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Sock Skeleton

This skeleton from Robert Mahar of is a wonderfully lighthearted Halloween decoration.




  • Skeleton template
  • One pair of white crew or athletic socks
  • Ruler and fabric marker
  • Sewing machine
  • White thread
  • Scissors
  • Stuffing (poly, wool, or bamboo fiber)
  • Sewing needle and embroidery needle
  • Black embroidery floss
  • Straight pins
  • Pencil for stuffing arms and legs
  • 2 black four-hole coat buttons approximately 3/4 and 5/8 inch
  • 2 white four-hole shirt buttons approximately 7/16 and 1/2 inch


  1. Step 1

    Turn both socks inside out. Lay one sock flat, so that the toe runs across the top and the heel is on the underside. Following the Sock 1 diagram on the template, mark the sew (dashed) and cut (red solid) lines using a ruler and fabric marker. Machine-sew along the sew lines, then cut along the cut lines to form the upper legs of the skeleton.

  2. Step 2

    Turn Sock 1 right side out through the opening between the upper legs and fill with stuffing. With a needle and white thread, hand-sew the opening closed. Roll the torso and legs between your hands to even out the stuffing and smooth any lumps.

  3. Step 3

    Use the Sock 1 diagram to determine the size of the skeleton's head. Wrap a length of black embroidery floss tightly two or three times around the neckline and tie with a double knot, trimming the excess. Set aside.

  4. Step 4

    Lay the second sock flat on its side so that it resembles a wide L-shape. Mark and cut on the cut (red) lines as indicated on the Sock 2 diagram. The cut pieces marked 1 through 4 on the Sock 2 diagram form the upper and lower arms, and the pieces marked C and D will form the lower legs. Fold each of the cut pieces in half, right sides facing, carefully aligning and pinning the edges together. Machine sew, as indicated by the dashed lines on the Sock 2 diagram, with a seam allowance of 1/8 to 1/4 inch.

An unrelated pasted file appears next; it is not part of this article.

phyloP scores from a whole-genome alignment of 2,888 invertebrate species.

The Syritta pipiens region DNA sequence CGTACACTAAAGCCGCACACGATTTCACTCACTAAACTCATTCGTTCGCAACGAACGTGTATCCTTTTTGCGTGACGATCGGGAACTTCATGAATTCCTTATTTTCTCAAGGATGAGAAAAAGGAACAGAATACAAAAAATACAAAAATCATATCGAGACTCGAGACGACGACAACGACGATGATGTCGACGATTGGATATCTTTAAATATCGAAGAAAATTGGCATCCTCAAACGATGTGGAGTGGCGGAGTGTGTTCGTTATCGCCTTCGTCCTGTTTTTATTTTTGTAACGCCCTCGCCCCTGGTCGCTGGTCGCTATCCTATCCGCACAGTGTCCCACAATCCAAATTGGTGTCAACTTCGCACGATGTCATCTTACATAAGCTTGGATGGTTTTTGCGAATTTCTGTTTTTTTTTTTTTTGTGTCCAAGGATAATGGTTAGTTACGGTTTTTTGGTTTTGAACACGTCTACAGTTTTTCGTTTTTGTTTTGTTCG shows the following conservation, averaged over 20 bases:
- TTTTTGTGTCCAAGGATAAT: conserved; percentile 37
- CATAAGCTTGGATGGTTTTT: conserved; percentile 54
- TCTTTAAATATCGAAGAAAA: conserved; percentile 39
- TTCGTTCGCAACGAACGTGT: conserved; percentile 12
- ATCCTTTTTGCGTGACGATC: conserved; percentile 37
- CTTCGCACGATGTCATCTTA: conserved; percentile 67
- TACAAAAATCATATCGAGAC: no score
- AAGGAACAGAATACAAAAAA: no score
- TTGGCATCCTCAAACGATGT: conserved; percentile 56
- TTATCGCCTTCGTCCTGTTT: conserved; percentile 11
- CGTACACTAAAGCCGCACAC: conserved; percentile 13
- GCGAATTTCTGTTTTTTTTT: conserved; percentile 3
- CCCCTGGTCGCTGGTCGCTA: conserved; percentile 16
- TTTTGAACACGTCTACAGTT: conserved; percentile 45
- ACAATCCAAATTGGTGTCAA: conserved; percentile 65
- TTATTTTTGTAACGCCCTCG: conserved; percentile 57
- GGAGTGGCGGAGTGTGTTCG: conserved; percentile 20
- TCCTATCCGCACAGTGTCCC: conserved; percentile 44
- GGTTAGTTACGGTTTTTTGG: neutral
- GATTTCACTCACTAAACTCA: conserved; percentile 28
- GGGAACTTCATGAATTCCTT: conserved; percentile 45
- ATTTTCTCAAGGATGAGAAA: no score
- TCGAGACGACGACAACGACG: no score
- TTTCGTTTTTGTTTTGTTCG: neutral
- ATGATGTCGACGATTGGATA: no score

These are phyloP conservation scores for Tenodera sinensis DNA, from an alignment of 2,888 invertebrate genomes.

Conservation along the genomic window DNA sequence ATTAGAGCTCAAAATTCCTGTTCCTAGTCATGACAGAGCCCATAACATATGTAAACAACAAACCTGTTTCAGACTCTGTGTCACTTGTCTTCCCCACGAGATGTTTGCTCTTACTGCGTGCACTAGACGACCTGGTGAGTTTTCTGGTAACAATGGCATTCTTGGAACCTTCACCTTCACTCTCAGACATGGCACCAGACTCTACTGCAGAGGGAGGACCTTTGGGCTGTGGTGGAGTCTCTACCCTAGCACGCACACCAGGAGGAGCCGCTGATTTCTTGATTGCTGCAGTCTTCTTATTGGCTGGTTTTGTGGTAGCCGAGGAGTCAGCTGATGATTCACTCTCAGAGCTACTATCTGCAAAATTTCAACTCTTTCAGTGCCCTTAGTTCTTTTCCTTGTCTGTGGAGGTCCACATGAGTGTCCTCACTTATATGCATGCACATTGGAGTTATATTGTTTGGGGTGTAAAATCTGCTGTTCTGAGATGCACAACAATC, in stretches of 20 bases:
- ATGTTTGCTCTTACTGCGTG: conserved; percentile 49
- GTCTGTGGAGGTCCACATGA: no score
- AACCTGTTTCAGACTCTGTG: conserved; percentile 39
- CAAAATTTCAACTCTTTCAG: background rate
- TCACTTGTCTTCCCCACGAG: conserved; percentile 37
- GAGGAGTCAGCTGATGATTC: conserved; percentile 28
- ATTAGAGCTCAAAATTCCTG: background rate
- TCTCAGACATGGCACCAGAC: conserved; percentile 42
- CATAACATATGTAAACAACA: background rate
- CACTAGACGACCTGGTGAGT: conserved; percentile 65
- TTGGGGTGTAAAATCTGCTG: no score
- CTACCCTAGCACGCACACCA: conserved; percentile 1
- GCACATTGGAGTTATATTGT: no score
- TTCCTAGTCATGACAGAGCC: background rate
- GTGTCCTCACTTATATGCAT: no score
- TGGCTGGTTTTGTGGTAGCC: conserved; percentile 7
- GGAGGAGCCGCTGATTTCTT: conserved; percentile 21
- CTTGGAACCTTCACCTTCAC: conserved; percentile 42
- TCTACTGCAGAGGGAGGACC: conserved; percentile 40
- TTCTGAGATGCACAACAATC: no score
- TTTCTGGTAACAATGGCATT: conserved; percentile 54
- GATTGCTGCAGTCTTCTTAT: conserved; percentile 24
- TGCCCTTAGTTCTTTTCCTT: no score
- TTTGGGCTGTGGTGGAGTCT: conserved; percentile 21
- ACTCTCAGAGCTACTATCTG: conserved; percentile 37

5. Step 5

    Fill the arms and lower legs with stuffing until firm. Tuck in the cut edges of the open end and hand-sew closed. Roll the arms and legs between your hands to even out the stuffing and smooth any lumps. Set aside.

  6. Step 6

    Return to Sock 1. Mark the inside point of each rib on the front of the torso by inserting a straight pin. Separate a 2-foot length of black embroidery floss into two 3-strand pieces. Thread one 3-strand piece through an embroidery needle and double knot the ends. Insert the needle though the back of the torso and draw it out the front at the inside point of the first rib. Form the rib by wrapping the floss around the skeleton's side, reinserting the needle, and drawing it through the front at the same points, pulling gently to create a tight cinch. Wrap around three times total, tie off with double knot and trim excess. Repeat this step to create each of the six ribs.

  7. Step 7

    Create the skeleton's mouth in a manner similar to the ribs, inserting the needle in the side of the head at a point aligned with the end of the Sock 1 toe line, and drawing it out of the opposite side. Wrap the floss around the face, reinserting the needle and drawing it through at the same points, two to three times total, pulling tightly enough to form a wrinkled smile. Tie off with double knot and trim excess.

  8. Step 8

    To make a skeleton eye, stack a small four-hole white button on top of a large four-hole black button. Align the four holes, and use a needle threaded with one 3-strand piece of black embroidery floss to sew the buttons to the desired position on the face. Repeat for the other eye.

  9. Step 9

    Lay out the torso and limbs according to the diagram of the completed skeleton. Using a needle and white thread, hand-sew the pieces together to form the skeleton's joints (shoulders, elbows, and knees). Tip: In order for the arms to hang correctly, align an end seam of an upper arm horizontally against the side of the torso where the shoulder should be, and attach.

The Martha Stewart Show, October 2009



Reviews (5)

  • PeakMom 5 Oct, 2011

    What a great use for my actual sock "graveyard" - the single sock basket!

  • ladycrafter101 2 Oct, 2011

    i named mine sully, he turned out a lot bigger because i used a tube sock , but he still looks amazing, i plan to make him a mini graveyard!

  • Mangochet 17 Oct, 2010

    This is a wonderful craft! I am not good with sewing machines but was able to put this little guy together. Showed my sister and now everyone wants one! Definitely worth trying it out.

  • craftpassion 6 Oct, 2010

    I adapted the pattern and made it into a females version, I called her Mrs. Skeleton. I have both Mr.

  • thatfeltgood 14 Oct, 2009

    Really cute craft - looking forward to reducing the template size and making a few in different sizes. I think it's great that you can also buy a kit - Robert's site is jam-packed with really adorable things for children (and it's witty!).